The final update of Allison I.
mobi version here, courtesy of Andyy.
Confession time: I wasn't a huge fan of this volume. It's pretty obvious that Sigsawa wasn't quite as skilled at writing when he worked on this book, and some parts actually made me roll my eyes as I translated. But really, that just means that things can only get better from this point onwards. What I really like about the Allison series is that the biggest conflict in the world is solved in the very first book, and the rest of the 19-volume series deals with the fallout. So please look forward to the rest of the series! I'll be posting the first Allison II update sometime in the next couple of weeks.
Chapter 8: The World of Two People
Lowe Sneum Memorial Secondary School was situated between farmlands and plains.
There was a boy sitting on the grass, with his back against the red brick of the school building. The air was humid. Fluffy clouds were passing by in the distant sky.
A group of first-years were sitting the shade of a large tree ahead of him. The boy watched them blankly.
“It was neither! Neither! Neither Roxche nor Sou Be-Il was the ancestors!” Cried the tall, middle-aged teacher. “What a find! What a find!”
Drawn on the blackboard was a diagram of the beacon made up of the two emblems.
“When I was your age, I was taught that Sou Be-Il was an evil empire. A bull-headed and proud race in spite of being founded later than Roxche—a people we should subjugate. But that wasn’t it! What a find!”
The teacher was holding a newspaper. On the front page was the title, ‘Sou Be-Il pilot announces historic discovery to both nations’. Photographs of the mural and ‘Second Lieutenant Carr Benedict’ also decorated the page.
“It says here that he ended up flying into the Roxche side of the buffer zone by mistake while flying. He then crash-landed due to mechanical trouble, and that was how he came by the murals in the cave. It was such a marvelous discovery that instead of hiding it for himself, he announced it to both sides at the same time. What a heroic act. And—”
Suddenly, Wil heard footsteps approaching. He turned.
“Hey, Wil. Finally out of your bandages, eh?”
It was his classmate, who was being held back for remedial classes.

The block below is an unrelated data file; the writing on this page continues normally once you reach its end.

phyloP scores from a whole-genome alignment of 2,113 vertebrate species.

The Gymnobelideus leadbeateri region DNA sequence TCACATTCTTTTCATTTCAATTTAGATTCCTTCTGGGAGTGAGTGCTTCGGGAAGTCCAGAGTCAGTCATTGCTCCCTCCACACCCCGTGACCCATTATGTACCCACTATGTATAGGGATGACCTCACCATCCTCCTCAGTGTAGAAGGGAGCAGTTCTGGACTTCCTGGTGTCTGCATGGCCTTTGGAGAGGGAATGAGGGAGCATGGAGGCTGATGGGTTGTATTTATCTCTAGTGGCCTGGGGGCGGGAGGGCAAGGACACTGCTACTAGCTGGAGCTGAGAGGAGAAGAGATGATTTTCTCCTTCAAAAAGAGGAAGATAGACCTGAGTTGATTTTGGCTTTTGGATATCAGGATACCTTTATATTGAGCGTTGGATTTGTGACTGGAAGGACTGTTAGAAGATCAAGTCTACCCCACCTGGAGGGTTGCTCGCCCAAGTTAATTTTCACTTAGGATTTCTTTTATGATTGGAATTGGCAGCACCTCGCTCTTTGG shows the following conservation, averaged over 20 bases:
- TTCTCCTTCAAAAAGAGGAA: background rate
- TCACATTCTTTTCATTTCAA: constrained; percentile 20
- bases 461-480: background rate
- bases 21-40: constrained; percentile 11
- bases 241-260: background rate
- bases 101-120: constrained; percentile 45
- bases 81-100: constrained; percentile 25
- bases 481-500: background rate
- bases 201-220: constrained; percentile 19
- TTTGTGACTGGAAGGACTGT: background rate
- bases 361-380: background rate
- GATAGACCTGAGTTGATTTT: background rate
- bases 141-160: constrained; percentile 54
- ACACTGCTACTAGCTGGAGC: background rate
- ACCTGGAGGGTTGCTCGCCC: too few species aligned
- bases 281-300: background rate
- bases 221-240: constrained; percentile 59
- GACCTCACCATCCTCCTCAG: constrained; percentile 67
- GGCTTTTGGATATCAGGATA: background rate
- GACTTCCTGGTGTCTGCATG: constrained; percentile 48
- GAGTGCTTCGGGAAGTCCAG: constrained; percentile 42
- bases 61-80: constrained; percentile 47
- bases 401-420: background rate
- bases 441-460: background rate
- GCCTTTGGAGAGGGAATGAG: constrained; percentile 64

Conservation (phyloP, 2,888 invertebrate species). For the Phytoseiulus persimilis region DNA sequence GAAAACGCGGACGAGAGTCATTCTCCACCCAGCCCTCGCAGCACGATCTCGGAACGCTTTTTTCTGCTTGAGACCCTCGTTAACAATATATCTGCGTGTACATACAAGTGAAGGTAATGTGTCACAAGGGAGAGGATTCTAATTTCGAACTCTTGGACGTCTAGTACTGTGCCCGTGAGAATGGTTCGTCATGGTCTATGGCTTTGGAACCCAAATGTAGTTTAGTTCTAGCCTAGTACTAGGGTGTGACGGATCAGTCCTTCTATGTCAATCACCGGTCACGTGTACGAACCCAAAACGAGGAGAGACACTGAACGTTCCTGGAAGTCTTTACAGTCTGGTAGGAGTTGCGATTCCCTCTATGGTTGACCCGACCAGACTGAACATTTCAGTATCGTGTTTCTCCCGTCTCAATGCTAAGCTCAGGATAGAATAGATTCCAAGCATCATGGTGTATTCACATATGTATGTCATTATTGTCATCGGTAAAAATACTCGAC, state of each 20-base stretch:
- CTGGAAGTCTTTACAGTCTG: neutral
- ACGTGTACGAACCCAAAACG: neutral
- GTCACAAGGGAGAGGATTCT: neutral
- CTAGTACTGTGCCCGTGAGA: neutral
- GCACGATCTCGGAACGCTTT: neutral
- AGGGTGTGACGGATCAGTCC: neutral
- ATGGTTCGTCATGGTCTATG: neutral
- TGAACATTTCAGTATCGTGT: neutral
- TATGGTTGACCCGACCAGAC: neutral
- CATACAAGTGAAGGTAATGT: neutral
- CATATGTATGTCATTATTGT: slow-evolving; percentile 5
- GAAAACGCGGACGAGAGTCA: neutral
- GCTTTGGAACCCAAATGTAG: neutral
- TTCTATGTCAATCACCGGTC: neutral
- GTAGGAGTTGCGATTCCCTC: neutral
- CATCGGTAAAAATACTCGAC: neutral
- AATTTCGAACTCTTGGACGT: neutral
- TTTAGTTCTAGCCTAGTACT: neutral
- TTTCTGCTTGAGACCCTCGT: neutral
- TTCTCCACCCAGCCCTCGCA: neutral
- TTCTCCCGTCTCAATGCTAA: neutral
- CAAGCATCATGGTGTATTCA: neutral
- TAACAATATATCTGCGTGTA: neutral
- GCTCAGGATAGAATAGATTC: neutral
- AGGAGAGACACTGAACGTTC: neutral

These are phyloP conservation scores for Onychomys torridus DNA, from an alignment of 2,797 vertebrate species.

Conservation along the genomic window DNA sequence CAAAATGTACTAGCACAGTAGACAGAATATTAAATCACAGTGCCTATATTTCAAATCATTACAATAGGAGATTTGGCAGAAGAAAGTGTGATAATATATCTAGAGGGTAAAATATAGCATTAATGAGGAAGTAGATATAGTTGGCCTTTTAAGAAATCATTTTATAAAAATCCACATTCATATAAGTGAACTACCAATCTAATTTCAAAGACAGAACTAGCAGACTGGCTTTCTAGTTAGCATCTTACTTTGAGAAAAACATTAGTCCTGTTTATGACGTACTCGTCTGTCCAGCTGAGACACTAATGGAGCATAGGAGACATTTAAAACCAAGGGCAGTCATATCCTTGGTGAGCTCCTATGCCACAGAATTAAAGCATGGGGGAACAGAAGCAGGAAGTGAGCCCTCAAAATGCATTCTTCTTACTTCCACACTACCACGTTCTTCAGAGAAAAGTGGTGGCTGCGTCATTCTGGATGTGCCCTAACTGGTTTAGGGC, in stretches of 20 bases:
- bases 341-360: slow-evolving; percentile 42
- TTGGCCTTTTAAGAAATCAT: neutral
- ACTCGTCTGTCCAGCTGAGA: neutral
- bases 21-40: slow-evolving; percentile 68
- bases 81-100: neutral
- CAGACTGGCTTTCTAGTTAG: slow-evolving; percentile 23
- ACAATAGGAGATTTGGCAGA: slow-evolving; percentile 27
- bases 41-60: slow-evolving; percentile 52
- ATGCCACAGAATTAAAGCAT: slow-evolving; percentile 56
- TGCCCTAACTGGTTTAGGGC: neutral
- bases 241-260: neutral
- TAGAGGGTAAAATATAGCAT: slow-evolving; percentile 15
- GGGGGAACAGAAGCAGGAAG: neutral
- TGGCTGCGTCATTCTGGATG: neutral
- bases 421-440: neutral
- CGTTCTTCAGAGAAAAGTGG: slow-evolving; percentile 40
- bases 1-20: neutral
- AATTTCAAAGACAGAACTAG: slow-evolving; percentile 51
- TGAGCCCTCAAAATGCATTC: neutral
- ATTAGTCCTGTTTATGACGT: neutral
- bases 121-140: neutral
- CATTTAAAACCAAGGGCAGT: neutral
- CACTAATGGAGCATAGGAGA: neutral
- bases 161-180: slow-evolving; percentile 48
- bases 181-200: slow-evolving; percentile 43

“Yeah. Wait, are classes finished already?”
“Yeah. The teacher just left the class part of the way through. Said something about listening to the radio broadcast about the mural. Well, I’m happy to get out early. But take a look at that.”
Wil’s friend gestured at the man teaching the first-years.
“From this point onwards, East and West will co-exist in peace. It’s all thanks to this discovery. By the time you graduate from school, you might be able to travel to Sou Be-Il. There’s another fascinating article in the papers—the President just announced that they’ll be building a bridge between the nations! Don’t you think it’s incredible? A bridge over the Lutoni River! And it says that it’ll be opened for service on Lestki Island, where the conflict ten years ago took place. They’ll be connecting the two military-use railways on Lestki Island! From this point on, we’re going to have to pour our efforts into building good relations with these people who share our origins. And—”
Wil’s friend was astonished.
“He’s completely changed his tune. Back in third year, the old guy wouldn’t stop raving about how Roxche has to rule over Cross-River. Those poor first-years. Now they’ll never believe in adults ever again.”
“I see… Anyway, it looks like there’s a lot of work ahead. For both Roxche and Sou Be-Il.”
Wil’s friend plopped down on the grass next to him.
“Ah, well. Whatever happens, happens. Anyway, Wil.”
“Did you go somewhere with that girl? No—where did you go with her? For two whole days, even?”
“I told you. We snuck out at night to go camping, and I ended up falling and getting hurt. And then I couldn’t move.”
“As if I’d believe that, Wil. I’m not as naive as the matron! I bet you did something more exciting! C’mon, buddy. I’m your friend. Be honest. Something not even a five-page reflective essay and two days of hall cleaning duty would excuse! Something that might get you expelled on the spot! I won’t tell a soul! C’mon, Wil!”
“All right. I’ll make an exception for you.”
“That’s what I’m talking about! So what happened?”
Wil’s friend sat up and listened intently.
“Allison and I… we stole an aeroplane and flew into Sou Be-Il. We were chased by a fighter craft and ended up crash-landing, but a Bezelese noblewoman living in the woods helped us out. Then, we infiltrated an army base and wreaked havoc before stealing a fighter plane and escaping. Then we found a heap of gold and silver. I even shot one of the people who came after us, though I don’t know if that was the right thing to do. And then, a pilot from Cross-River gave us a ride back to Roxche in the middle of the night. That’s how we got back in one piece.”